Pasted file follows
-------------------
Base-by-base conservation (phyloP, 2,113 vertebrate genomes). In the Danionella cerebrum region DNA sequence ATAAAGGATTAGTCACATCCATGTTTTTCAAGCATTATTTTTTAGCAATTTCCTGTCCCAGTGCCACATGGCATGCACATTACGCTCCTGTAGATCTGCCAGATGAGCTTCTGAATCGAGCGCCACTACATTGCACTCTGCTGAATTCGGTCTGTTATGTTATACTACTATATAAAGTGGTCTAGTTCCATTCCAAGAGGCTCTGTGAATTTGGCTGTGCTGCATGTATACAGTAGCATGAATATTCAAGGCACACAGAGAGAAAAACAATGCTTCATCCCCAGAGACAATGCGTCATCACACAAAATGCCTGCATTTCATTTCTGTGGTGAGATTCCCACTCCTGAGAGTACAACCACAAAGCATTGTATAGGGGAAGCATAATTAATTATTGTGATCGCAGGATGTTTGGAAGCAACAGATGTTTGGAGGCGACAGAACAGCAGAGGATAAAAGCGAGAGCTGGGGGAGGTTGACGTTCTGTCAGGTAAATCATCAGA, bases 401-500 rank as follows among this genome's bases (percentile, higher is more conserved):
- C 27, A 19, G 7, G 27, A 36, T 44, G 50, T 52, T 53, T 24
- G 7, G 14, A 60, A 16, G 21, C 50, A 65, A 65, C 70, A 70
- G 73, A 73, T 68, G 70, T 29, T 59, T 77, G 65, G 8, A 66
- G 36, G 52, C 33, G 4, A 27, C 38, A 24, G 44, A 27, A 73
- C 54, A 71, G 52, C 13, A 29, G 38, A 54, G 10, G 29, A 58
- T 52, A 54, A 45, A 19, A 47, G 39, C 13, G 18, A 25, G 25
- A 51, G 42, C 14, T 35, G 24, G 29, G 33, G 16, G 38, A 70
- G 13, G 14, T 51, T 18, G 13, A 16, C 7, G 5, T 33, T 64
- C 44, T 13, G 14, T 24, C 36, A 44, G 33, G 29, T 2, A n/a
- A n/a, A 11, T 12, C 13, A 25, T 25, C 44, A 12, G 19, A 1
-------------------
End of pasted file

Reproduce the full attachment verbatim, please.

Base-by-base conservation (phyloP, 2,113 vertebrate genomes). In the Danionella cerebrum region DNA sequence ATAAAGGATTAGTCACATCCATGTTTTTCAAGCATTATTTTTTAGCAATTTCCTGTCCCAGTGCCACATGGCATGCACATTACGCTCCTGTAGATCTGCCAGATGAGCTTCTGAATCGAGCGCCACTACATTGCACTCTGCTGAATTCGGTCTGTTATGTTATACTACTATATAAAGTGGTCTAGTTCCATTCCAAGAGGCTCTGTGAATTTGGCTGTGCTGCATGTATACAGTAGCATGAATATTCAAGGCACACAGAGAGAAAAACAATGCTTCATCCCCAGAGACAATGCGTCATCACACAAAATGCCTGCATTTCATTTCTGTGGTGAGATTCCCACTCCTGAGAGTACAACCACAAAGCATTGTATAGGGGAAGCATAATTAATTATTGTGATCGCAGGATGTTTGGAAGCAACAGATGTTTGGAGGCGACAGAACAGCAGAGGATAAAAGCGAGAGCTGGGGGAGGTTGACGTTCTGTCAGGTAAATCATCAGA, bases 401-500 rank as follows among this genome's bases (percentile, higher is more conserved):
- C 27, A 19, G 7, G 27, A 36, T 44, G 50, T 52, T 53, T 24
- G 7, G 14, A 60, A 16, G 21, C 50, A 65, A 65, C 70, A 70
- G 73, A 73, T 68, G 70, T 29, T 59, T 77, G 65, G 8, A 66
- G 36, G 52, C 33, G 4, A 27, C 38, A 24, G 44, A 27, A 73
- C 54, A 71, G 52, C 13, A 29, G 38, A 54, G 10, G 29, A 58
- T 52, A 54, A 45, A 19, A 47, G 39, C 13, G 18, A 25, G 25
- A 51, G 42, C 14, T 35, G 24, G 29, G 33, G 16, G 38, A 70
- G 13, G 14, T 51, T 18, G 13, A 16, C 7, G 5, T 33, T 64
- C 44, T 13, G 14, T 24, C 36, A 44, G 33, G 29, T 2, A n/a
- A n/a, A 11, T 12, C 13, A 25, T 25, C 44, A 12, G 19, A 1